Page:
The nuclear industry seems puzzled by these developments and is mostly in denial. As the competitiveness of solar and wind energy become undeniable – renewable energy auctions are transparent with published long-term contracted prices – the nuclear industry shifts the debate away from the costs of nuclear to issues of system reliability and to its role in the transition to a low-carbon economy. In so doing, they discount the huge construction time and cost overruns in generation III and III+ nuclear reactors and the difficulties of financing nuclear, especially in emerging economies.

As solar and wind grow exponentially, nuclear energy has remained stagnant. There are fewer nuclear reactors in operation today than there were 30 years ago. Nuclear reactors have increased in size, so they produce more electricity, but still less than in 2001. The share of global electricity production decreased from a peak of 17.5 percent in 1996 to 10.3 percent in 2017. This is hardly a growth industry.

It is instructive to note that the construction of new nuclear power plants is mostly driven and backed by states, and not by the private sector. China accounts for a third of nuclear plants under construction. Nuclear is becoming an option for fewer countries, and only those that are prepared to offer significant government support, including sovereign guarantees. It is regrettable that often this support is facilitated by rent-seeking and corruption.

◦Five construction starts in the world in 2017, of which a demonstration fast reactor project in China.
◦No start of construction of any commercial reactors in China since December 2016.
◦The number of units under construction globally declined for the fifth year in a row, from 68 reactors at the end of 2013 to 50 by mid-2018, of which 16 are in China.
◦China spent a record US$126 billion on renewables in 2017.

◦As of mid-2018, 32 reactors—including 26 in Japan—are in Long-Term Outage (LTO).
◦At least 33 of the 50 units under construction are behind schedule, mostly by several years. China is no exception, at least half of 16 units under construction are delayed.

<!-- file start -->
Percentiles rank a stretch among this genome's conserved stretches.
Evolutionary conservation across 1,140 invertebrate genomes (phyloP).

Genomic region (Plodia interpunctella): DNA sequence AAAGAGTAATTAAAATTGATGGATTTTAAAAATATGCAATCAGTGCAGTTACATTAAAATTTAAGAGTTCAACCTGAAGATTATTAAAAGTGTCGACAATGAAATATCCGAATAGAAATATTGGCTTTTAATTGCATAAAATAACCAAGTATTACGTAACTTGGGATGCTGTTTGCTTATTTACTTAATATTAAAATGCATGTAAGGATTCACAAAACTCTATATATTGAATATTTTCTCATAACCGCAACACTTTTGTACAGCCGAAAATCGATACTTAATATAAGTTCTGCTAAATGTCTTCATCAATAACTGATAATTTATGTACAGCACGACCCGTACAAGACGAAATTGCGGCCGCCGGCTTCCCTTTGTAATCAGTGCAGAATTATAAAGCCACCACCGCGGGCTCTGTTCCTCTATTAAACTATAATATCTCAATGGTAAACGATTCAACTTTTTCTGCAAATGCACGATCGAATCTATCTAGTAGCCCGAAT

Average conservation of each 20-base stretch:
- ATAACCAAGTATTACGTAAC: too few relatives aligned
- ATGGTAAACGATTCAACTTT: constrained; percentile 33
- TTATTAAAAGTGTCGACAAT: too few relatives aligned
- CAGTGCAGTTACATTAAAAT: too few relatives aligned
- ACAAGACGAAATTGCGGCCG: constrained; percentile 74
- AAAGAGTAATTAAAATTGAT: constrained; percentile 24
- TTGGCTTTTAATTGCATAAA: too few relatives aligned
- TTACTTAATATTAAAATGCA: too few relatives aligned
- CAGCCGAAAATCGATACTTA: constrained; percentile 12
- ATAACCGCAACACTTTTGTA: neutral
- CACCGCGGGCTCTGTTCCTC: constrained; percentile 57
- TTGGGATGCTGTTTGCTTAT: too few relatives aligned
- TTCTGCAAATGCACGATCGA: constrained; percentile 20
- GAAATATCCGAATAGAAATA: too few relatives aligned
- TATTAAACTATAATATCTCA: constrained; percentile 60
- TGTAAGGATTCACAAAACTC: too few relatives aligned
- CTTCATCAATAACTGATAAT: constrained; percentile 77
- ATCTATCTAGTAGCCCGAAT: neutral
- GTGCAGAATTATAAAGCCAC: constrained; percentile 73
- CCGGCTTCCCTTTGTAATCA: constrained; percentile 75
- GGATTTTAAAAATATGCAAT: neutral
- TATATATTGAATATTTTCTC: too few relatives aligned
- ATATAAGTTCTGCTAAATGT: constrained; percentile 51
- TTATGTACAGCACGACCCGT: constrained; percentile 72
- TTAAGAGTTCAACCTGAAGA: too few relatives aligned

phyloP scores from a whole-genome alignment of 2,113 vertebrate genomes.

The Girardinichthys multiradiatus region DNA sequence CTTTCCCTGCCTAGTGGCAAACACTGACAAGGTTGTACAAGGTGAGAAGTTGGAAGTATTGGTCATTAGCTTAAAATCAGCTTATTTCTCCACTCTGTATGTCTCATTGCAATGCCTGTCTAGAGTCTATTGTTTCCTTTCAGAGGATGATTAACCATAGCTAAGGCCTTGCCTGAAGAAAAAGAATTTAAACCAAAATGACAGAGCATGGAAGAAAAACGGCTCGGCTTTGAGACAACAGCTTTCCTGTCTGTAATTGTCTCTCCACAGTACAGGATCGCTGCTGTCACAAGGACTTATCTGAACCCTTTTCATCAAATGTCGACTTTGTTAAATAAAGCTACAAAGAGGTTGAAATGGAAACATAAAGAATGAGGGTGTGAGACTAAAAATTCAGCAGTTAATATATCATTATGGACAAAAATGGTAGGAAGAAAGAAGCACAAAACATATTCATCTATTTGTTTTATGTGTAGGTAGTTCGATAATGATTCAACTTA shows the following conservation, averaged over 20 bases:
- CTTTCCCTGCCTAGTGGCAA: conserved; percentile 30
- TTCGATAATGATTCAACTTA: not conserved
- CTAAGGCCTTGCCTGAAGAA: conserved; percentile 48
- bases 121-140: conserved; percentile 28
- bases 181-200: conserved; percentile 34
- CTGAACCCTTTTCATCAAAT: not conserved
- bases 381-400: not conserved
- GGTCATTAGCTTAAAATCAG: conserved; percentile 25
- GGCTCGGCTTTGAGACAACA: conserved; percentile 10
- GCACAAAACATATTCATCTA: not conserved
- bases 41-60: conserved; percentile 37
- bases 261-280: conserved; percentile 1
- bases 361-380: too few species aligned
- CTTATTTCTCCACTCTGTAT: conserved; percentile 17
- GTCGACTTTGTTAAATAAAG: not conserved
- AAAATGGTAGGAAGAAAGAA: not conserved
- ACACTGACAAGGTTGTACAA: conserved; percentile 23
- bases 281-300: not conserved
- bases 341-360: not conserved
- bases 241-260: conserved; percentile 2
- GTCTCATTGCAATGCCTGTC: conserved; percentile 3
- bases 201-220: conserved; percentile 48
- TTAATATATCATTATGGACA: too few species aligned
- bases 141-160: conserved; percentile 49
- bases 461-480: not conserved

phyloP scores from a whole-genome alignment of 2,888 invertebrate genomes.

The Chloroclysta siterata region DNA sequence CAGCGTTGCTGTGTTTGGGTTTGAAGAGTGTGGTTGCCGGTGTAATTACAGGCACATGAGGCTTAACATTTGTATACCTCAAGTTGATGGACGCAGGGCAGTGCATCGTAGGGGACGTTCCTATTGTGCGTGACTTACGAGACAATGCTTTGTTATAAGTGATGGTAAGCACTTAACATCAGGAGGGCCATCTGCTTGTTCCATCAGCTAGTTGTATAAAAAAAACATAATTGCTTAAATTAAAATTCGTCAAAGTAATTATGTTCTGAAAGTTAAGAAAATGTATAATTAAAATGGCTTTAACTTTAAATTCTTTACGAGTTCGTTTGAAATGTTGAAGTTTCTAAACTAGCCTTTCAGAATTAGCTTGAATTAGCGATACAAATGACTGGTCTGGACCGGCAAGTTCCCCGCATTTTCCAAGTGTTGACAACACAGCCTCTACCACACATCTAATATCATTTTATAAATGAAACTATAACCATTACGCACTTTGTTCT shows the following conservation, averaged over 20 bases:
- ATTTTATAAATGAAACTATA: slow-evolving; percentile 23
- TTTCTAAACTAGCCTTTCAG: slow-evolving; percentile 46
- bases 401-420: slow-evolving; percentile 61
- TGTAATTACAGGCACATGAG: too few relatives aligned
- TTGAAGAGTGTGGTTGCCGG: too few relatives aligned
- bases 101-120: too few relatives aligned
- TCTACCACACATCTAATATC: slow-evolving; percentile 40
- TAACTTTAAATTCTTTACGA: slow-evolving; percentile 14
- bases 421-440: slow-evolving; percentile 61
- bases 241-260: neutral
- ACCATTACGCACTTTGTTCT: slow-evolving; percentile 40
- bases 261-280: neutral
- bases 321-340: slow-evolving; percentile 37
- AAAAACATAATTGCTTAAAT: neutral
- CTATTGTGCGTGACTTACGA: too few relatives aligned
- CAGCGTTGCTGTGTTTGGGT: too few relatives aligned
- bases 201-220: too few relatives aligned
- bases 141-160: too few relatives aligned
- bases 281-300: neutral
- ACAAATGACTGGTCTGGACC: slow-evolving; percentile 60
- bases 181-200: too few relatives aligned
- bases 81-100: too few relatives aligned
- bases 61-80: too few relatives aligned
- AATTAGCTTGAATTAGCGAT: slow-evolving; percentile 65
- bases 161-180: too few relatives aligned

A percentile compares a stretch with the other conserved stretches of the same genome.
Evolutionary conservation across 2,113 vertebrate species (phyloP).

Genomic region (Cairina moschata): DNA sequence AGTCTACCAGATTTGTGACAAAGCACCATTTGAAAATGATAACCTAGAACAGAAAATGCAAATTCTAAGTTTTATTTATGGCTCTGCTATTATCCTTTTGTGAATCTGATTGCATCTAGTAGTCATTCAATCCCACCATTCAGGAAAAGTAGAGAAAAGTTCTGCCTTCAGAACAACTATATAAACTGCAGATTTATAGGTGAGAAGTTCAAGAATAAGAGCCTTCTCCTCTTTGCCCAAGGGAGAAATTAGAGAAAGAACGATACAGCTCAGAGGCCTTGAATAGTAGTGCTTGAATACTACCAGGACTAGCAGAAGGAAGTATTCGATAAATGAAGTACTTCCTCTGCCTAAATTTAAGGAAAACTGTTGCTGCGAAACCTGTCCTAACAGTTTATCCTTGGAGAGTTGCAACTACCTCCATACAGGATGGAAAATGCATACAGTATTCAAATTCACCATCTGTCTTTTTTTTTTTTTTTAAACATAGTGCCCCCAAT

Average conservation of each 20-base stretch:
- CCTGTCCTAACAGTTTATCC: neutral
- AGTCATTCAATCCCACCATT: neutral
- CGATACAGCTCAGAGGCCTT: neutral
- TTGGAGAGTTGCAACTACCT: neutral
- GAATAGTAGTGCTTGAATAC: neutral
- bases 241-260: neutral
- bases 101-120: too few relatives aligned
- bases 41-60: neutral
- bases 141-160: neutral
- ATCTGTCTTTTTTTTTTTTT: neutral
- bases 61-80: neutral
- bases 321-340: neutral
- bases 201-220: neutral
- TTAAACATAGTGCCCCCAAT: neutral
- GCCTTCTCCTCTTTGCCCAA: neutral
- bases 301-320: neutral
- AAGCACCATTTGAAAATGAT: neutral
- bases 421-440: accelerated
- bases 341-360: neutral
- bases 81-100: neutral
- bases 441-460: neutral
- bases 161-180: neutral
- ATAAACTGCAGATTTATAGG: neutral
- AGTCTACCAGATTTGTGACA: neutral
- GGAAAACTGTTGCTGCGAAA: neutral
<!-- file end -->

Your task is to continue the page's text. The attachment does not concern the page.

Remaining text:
◦Of the 33 delayed construction projects, 15 have reported increased delays over the past year.
◦Only a quarter of the 16 units scheduled for startup in 2017 were actually connected to the grid.
◦New-build plans have been cancelled including in Jordan, Malaysia and the U.S. or postponed such as in Argentina, Indonesia, Kazakhstan.

Decommissioning Status Report
◦As of mid-2018, 115 units are undergoing decommissioning—70 percent of the 173 permanently shut-down reactors in the world.
◦Only 19 units have been fully decommissioned: 13 in the U.S., five in Germany, and one in Japan. Of these, only 10 have been returned to greenfield sites.

Renewables Accelerate Take-Over
◦Globally, wind power output grew by 17% in 2017, solar by 35%, nuclear by 1%. Non-hydro renewables generate over 3,000 TWh more power than a decade ago, while nuclear produces less.
◦Auctions resulted in record low prices for onshore wind (<US$20/MWh) offshore wind (<US$45/MWh) and solar (<US$25/MWh). This compares with the “strike price” for the Hinkley Point C Project in the U.K. (US$120/MWh).
◦Nine of the 31 nuclear countries—Brazil, China, Germany, India, Japan, Mexico, Netherlands, Spain and United Kingdom (U.K.)—generated more electricity in 2017 from non-hydro renewables than from nuclear power.

Policy and solutions / Re: Tesla glory/failure
« on: March 09, 2019, 08:28:32 PM »
The loan is due in less than a year, lol. Build a factory from a mud field, bring in equipment, get an auto assembly line operating, make enough cars at enough margin to pay back half a billion, ALL IN LESS THAN A YEAR....

Credit.  Such a wonderful thing.
Amendment and Restatement of ABL Credit Agreement
On March 6, 2019, Tesla, Inc. (“Tesla”) and its subsidiary Tesla Motors Netherlands B.V. (together with Tesla, the “Borrowers”), entered into the Amendment and Restatement Agreement (the “Amendment and Restatement Agreement”) with Deutsche Bank AG New York Branch, as administrative agent and collateral agent, and the lenders and other agents party thereto, pursuant to which the ABL Credit Agreement dated as of June 10, 2015 (as amended and restated, the “ABL Credit Agreement”) was amended and restated in its entirety. Among other things, the Amendment and Restatement Agreement amended the ABL Credit Agreement to increase the revolving commitments by $500.0 million to a total of $2.425 billion, to extend the maturity date from June 10, 2020 to July 1, 2023 as to approximately $2.228 billion of the total revolving commitments, to increase the letter of credit subfacility from $200.0 million to $400.0 million, and to amend certain covenants and baskets. As amended, the ABL Credit Agreement also permits the Borrowers, subject to the terms and conditions set forth therein, to obtain up to $200.0 million of additional revolving commitments and an extension of the remaining commitments maturing on June 10, 2020 to July 1, 2023.